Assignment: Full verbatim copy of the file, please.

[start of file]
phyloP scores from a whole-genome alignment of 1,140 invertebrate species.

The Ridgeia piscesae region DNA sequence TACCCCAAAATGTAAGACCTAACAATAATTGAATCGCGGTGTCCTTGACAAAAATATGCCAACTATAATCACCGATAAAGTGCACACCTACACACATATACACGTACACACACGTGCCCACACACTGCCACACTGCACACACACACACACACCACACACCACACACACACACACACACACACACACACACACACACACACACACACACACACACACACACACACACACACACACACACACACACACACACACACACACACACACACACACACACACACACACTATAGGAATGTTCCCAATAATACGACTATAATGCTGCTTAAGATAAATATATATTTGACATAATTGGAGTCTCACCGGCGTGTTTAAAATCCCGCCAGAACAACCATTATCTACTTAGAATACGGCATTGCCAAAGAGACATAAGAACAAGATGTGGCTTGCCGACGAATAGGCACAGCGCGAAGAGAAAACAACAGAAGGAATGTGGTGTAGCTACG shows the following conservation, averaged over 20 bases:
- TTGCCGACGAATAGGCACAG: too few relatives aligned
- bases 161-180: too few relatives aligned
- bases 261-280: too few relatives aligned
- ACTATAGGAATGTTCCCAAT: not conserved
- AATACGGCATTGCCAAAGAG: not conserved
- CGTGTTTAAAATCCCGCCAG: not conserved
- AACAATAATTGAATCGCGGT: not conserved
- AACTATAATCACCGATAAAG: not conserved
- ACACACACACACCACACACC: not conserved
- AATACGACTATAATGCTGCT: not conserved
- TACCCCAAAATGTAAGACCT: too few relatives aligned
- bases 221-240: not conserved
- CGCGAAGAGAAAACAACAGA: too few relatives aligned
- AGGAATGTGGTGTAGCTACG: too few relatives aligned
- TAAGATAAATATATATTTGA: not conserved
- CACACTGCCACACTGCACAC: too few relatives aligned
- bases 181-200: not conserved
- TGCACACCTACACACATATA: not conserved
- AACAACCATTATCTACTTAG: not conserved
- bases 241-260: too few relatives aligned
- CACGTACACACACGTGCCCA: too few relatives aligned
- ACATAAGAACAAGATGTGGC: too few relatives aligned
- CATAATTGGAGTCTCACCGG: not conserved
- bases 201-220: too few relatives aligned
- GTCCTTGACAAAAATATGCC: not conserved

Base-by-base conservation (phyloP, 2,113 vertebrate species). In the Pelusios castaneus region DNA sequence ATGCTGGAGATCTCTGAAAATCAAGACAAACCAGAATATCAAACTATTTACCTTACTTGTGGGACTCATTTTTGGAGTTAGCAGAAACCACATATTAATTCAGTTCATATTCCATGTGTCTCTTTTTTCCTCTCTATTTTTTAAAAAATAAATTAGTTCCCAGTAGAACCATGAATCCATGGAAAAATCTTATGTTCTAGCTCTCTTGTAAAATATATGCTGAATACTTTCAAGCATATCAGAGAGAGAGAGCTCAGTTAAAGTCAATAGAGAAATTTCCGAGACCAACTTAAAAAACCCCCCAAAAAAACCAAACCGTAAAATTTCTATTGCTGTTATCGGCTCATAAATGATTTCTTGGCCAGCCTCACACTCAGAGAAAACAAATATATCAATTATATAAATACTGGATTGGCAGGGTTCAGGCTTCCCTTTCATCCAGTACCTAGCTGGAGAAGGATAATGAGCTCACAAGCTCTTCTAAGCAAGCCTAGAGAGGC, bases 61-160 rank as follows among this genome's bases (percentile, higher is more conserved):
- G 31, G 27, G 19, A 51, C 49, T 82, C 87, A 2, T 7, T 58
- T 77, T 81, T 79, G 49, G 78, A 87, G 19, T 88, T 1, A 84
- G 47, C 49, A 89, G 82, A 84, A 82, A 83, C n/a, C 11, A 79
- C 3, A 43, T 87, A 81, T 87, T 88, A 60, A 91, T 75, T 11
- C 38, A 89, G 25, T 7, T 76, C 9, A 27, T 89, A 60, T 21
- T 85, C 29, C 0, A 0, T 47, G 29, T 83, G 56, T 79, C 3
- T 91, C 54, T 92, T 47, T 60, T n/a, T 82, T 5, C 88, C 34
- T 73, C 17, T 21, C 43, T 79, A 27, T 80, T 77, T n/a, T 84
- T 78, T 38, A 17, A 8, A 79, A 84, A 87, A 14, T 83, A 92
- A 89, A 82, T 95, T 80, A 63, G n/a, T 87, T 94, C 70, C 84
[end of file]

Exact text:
phyloP scores from a whole-genome alignment of 1,140 invertebrate species.

The Ridgeia piscesae region DNA sequence TACCCCAAAATGTAAGACCTAACAATAATTGAATCGCGGTGTCCTTGACAAAAATATGCCAACTATAATCACCGATAAAGTGCACACCTACACACATATACACGTACACACACGTGCCCACACACTGCCACACTGCACACACACACACACACCACACACCACACACACACACACACACACACACACACACACACACACACACACACACACACACACACACACACACACACACACACACACACACACACACACACACACACACACACACACACACACACACACTATAGGAATGTTCCCAATAATACGACTATAATGCTGCTTAAGATAAATATATATTTGACATAATTGGAGTCTCACCGGCGTGTTTAAAATCCCGCCAGAACAACCATTATCTACTTAGAATACGGCATTGCCAAAGAGACATAAGAACAAGATGTGGCTTGCCGACGAATAGGCACAGCGCGAAGAGAAAACAACAGAAGGAATGTGGTGTAGCTACG shows the following conservation, averaged over 20 bases:
- TTGCCGACGAATAGGCACAG: too few relatives aligned
- bases 161-180: too few relatives aligned
- bases 261-280: too few relatives aligned
- ACTATAGGAATGTTCCCAAT: not conserved
- AATACGGCATTGCCAAAGAG: not conserved
- CGTGTTTAAAATCCCGCCAG: not conserved
- AACAATAATTGAATCGCGGT: not conserved
- AACTATAATCACCGATAAAG: not conserved
- ACACACACACACCACACACC: not conserved
- AATACGACTATAATGCTGCT: not conserved
- TACCCCAAAATGTAAGACCT: too few relatives aligned
- bases 221-240: not conserved
- CGCGAAGAGAAAACAACAGA: too few relatives aligned
- AGGAATGTGGTGTAGCTACG: too few relatives aligned
- TAAGATAAATATATATTTGA: not conserved
- CACACTGCCACACTGCACAC: too few relatives aligned
- bases 181-200: not conserved
- TGCACACCTACACACATATA: not conserved
- AACAACCATTATCTACTTAG: not conserved
- bases 241-260: too few relatives aligned
- CACGTACACACACGTGCCCA: too few relatives aligned
- ACATAAGAACAAGATGTGGC: too few relatives aligned
- CATAATTGGAGTCTCACCGG: not conserved
- bases 201-220: too few relatives aligned
- GTCCTTGACAAAAATATGCC: not conserved

Base-by-base conservation (phyloP, 2,113 vertebrate species). In the Pelusios castaneus region DNA sequence ATGCTGGAGATCTCTGAAAATCAAGACAAACCAGAATATCAAACTATTTACCTTACTTGTGGGACTCATTTTTGGAGTTAGCAGAAACCACATATTAATTCAGTTCATATTCCATGTGTCTCTTTTTTCCTCTCTATTTTTTAAAAAATAAATTAGTTCCCAGTAGAACCATGAATCCATGGAAAAATCTTATGTTCTAGCTCTCTTGTAAAATATATGCTGAATACTTTCAAGCATATCAGAGAGAGAGAGCTCAGTTAAAGTCAATAGAGAAATTTCCGAGACCAACTTAAAAAACCCCCCAAAAAAACCAAACCGTAAAATTTCTATTGCTGTTATCGGCTCATAAATGATTTCTTGGCCAGCCTCACACTCAGAGAAAACAAATATATCAATTATATAAATACTGGATTGGCAGGGTTCAGGCTTCCCTTTCATCCAGTACCTAGCTGGAGAAGGATAATGAGCTCACAAGCTCTTCTAAGCAAGCCTAGAGAGGC, bases 61-160 rank as follows among this genome's bases (percentile, higher is more conserved):
- G 31, G 27, G 19, A 51, C 49, T 82, C 87, A 2, T 7, T 58
- T 77, T 81, T 79, G 49, G 78, A 87, G 19, T 88, T 1, A 84
- G 47, C 49, A 89, G 82, A 84, A 82, A 83, C n/a, C 11, A 79
- C 3, A 43, T 87, A 81, T 87, T 88, A 60, A 91, T 75, T 11
- C 38, A 89, G 25, T 7, T 76, C 9, A 27, T 89, A 60, T 21
- T 85, C 29, C 0, A 0, T 47, G 29, T 83, G 56, T 79, C 3
- T 91, C 54, T 92, T 47, T 60, T n/a, T 82, T 5, C 88, C 34
- T 73, C 17, T 21, C 43, T 79, A 27, T 80, T 77, T n/a, T 84
- T 78, T 38, A 17, A 8, A 79, A 84, A 87, A 14, T 83, A 92
- A 89, A 82, T 95, T 80, A 63, G n/a, T 87, T 94, C 70, C 84